We finally did get to the exhibit. We looked at a few paintings on display outside the main room, and Maggie was fine with that but it was hard for her to stand still for very long, which meant that I only got a cursory glance at each piece. We did stop and look at one painting, a man in a tree, in a park, at night. Maggie was curious about this painting, because she couldn't figure out why a man was in a tree, in a suit, in the middle of the night. But then, just when I thought we'd have some sort of existential conversation about the meaning of life, Maggie was gone, running up and down the exhibit and saying, "Mommy, you have to see this painting. It's totally amazing."

That was her phrase for the day: totally amazing.

She liked Thiebaud's art and especially liked his work done in pastel-colored paint. She kept thinking the paintings were still wet, because the paint was very thick and still glossy looking. I tried to explain the concept of oil paint, but really I think I was just talking out of my ass because I have no idea why the paint still looked wet, if his thick brush strokes mean anything and how his paintings come out looking like something when, if you look up-close, it's all just a smattering of this and that, all half-hazard.

Then, Maggie came to a drawing, and it was hung next to a painting.

Maggie: "What is this one made out of?"

MamaP: "Pastels. They're like crayons. What do you think of it?"

Maggie: "I like it."

MamaP: "Does it look different to you, different from this other one?" And I pointed to the painting.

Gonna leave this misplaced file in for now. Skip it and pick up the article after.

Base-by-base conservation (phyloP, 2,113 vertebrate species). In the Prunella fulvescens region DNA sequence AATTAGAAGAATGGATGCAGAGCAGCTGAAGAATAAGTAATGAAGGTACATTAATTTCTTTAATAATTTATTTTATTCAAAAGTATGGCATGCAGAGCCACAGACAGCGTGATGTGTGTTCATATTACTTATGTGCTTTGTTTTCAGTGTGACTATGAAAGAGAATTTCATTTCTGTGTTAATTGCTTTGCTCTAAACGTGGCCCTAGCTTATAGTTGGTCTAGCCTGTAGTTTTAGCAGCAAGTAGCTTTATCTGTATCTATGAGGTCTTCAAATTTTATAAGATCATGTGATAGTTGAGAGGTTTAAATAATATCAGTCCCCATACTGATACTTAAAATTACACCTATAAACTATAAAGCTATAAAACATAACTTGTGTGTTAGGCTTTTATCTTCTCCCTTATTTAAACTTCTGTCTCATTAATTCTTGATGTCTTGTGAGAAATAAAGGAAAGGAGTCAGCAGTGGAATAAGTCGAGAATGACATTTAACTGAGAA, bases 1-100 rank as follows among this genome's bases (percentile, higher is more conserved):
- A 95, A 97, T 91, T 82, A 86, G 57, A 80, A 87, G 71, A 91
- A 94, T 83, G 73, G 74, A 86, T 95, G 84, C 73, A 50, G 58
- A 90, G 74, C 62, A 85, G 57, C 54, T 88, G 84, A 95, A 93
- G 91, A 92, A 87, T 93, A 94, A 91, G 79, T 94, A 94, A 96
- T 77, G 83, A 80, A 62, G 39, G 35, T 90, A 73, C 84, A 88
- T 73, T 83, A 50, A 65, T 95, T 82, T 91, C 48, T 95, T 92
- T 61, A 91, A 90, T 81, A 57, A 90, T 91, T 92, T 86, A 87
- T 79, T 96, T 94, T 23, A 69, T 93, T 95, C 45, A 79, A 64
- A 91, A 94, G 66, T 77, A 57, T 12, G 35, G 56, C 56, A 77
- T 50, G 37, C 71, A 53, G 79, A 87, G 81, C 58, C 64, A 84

Maggie: "Yes, it's different."

MamaP: "How is the crayon drawing different from the painting?"

Maggie: "Well, the crayons stick to the paper and stay there. The paint just kind of drips down."

I wanted to kneel down to the floor and bow my head in thanks: she's brilliant. It's true.

We breezed through the exhibit, and I was at times a little frustrated that I couldn't linger, read about the work, decide how I felt about all of it. But Maggie was running amok and some other patrons (there was a van drop off from a local assisted-living facility) were giving me dirty looks.

We wandered around the rest of the museum, and for some reason Maggie was totally enthralled with the elevator. Now, the elevator was quite large and seemed somehow really modern and cool, but really, she's been in a thousand elevators. Still, this was really "great" and "cool."

There were, as I said, a lot of "totally amazing" pieces of art, and each room we entered I had Maggie point out which painting drew her attention first. They were usually paintings of flowers, and I don't really like flower paintings, but whatever. It was very cute.

I have to say that a lot of California art looks a lot like paint-by-numbers landscapes. But hey...who am I to say?

Then, just when our visit was coming to a close, Maggie entered the modern art section of the museum, and she fell in love and was utterly taken and mesmerized by a sculpture of a cowboy riding a flying horse that was attached to another flying horse, and the horses' eyes were made out of red light-bulbs.

This was truly, truly "totally amazing." This was stop-and-stand, mouth open in amazement amazing. Maggie walked around the entire thing, oohhing and ahhhing and asking me if I was actually seeing this thing.

I was. It was horrid. Wretched. God-awful.

But hey, who am I to say?

Then, when I thought it couldn't get worse (there was a ceramic sculpture done in that blue-and-white Dutch tile kind of ceramic - and the sculpture was a semi-automatic rifle and a grenade), Maggie fell in double-triple-love with a sculpture that was depicting a death-row inmate being put to death, and there were a bunch of protesters with signs depicting each side of the debate. And to top it all off, there was a foot pedal on the floor, and if you pushed the pedal the whole thing started flashing lights.